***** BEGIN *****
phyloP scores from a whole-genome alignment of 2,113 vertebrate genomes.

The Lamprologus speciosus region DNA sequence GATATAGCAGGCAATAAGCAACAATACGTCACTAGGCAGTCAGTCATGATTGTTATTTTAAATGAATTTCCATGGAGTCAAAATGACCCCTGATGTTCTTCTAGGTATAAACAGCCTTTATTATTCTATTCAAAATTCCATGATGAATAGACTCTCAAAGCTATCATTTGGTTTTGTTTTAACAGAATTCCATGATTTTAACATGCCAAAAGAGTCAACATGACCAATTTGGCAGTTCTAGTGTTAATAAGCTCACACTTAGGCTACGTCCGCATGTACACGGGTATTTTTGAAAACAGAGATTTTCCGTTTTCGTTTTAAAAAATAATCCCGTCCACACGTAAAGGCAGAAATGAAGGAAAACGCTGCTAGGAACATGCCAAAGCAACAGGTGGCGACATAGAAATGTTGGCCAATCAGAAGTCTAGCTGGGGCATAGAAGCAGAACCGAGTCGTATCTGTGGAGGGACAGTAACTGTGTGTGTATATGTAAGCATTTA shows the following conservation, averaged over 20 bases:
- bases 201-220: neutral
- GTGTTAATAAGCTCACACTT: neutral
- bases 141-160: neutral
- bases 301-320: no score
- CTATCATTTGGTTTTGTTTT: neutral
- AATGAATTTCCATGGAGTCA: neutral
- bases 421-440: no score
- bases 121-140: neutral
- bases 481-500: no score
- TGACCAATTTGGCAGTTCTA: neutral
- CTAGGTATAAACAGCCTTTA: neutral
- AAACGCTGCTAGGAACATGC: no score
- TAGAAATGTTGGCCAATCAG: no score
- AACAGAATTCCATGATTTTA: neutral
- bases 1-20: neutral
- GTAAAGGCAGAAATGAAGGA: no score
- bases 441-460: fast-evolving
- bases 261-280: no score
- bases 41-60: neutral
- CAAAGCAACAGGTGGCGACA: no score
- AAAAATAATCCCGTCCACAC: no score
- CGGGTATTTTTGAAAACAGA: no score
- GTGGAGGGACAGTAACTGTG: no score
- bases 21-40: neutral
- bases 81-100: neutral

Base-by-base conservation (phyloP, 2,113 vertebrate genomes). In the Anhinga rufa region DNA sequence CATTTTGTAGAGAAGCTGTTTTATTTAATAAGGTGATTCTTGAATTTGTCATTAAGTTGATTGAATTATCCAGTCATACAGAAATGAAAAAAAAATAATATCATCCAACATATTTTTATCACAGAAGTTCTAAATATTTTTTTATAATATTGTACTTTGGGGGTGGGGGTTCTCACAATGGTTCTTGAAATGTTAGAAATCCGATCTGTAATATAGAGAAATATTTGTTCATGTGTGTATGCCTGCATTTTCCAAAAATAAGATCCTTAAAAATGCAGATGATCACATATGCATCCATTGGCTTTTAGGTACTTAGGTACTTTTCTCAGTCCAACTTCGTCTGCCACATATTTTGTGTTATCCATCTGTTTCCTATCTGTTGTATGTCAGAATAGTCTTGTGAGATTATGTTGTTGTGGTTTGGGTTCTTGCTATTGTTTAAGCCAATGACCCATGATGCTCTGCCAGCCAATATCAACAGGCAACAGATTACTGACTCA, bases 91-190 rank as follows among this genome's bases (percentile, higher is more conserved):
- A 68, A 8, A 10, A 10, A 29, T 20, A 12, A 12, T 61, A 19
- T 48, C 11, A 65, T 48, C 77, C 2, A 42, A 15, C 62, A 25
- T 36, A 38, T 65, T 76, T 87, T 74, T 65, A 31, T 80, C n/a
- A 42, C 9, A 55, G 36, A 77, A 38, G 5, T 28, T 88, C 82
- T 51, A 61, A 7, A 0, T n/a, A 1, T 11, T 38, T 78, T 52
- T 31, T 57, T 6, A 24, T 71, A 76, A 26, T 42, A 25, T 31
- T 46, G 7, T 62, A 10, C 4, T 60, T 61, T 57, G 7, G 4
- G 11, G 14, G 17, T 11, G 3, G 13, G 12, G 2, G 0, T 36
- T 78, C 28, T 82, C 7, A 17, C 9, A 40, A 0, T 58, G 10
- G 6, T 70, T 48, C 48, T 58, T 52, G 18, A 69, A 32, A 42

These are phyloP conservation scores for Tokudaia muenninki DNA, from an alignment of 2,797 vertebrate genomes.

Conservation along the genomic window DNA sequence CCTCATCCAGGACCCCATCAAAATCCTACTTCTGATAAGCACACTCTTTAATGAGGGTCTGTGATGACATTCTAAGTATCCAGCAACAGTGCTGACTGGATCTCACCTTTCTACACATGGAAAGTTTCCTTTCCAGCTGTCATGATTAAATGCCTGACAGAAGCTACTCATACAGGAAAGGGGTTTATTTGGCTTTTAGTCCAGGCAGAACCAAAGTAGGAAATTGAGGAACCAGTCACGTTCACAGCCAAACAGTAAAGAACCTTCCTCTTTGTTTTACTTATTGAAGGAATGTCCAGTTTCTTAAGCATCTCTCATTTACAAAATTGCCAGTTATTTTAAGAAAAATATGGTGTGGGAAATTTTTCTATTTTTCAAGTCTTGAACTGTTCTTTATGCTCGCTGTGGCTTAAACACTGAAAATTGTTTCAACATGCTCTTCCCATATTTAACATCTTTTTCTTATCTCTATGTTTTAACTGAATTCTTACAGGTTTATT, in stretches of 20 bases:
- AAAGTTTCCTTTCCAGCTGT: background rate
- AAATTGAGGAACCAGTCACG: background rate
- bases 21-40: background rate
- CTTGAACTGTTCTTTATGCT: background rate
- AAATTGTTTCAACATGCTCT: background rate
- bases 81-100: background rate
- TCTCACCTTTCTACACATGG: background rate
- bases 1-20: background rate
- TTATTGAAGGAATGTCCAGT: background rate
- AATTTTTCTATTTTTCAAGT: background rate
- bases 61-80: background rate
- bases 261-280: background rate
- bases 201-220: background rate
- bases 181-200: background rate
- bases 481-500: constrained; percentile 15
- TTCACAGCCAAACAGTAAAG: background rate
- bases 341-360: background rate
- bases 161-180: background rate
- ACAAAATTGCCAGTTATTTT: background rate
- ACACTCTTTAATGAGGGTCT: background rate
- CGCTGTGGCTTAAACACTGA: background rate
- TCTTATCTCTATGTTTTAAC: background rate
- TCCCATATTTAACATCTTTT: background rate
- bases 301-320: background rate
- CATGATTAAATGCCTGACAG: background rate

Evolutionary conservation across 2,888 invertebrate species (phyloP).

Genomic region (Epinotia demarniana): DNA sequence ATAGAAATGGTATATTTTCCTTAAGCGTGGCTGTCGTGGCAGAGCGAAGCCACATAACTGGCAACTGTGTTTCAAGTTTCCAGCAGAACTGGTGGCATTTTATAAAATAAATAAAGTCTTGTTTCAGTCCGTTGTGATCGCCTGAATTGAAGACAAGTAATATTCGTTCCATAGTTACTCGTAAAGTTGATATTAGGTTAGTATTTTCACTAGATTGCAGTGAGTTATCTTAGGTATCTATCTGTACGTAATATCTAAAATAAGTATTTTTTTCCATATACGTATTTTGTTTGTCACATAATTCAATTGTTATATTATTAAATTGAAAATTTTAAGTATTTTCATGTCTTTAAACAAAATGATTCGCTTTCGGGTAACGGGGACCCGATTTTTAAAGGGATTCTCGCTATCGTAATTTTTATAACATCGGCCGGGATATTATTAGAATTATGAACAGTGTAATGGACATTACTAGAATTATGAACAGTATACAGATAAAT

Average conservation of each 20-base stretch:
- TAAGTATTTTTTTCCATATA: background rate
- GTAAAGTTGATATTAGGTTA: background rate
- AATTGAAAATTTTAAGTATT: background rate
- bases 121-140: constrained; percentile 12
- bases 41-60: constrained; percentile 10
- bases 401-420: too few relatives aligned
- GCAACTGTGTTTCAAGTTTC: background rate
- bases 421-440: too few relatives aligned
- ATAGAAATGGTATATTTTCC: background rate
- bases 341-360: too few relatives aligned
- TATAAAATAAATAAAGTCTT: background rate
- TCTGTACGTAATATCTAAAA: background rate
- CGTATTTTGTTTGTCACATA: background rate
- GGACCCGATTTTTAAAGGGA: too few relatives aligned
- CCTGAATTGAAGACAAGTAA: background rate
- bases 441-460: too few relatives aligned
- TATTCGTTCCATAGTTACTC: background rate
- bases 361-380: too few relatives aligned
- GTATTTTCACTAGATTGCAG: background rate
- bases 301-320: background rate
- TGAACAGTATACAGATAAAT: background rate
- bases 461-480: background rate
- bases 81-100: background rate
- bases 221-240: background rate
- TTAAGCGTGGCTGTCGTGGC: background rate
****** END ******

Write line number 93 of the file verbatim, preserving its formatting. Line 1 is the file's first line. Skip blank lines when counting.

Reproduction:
- TTAAGCGTGGCTGTCGTGGC: background rate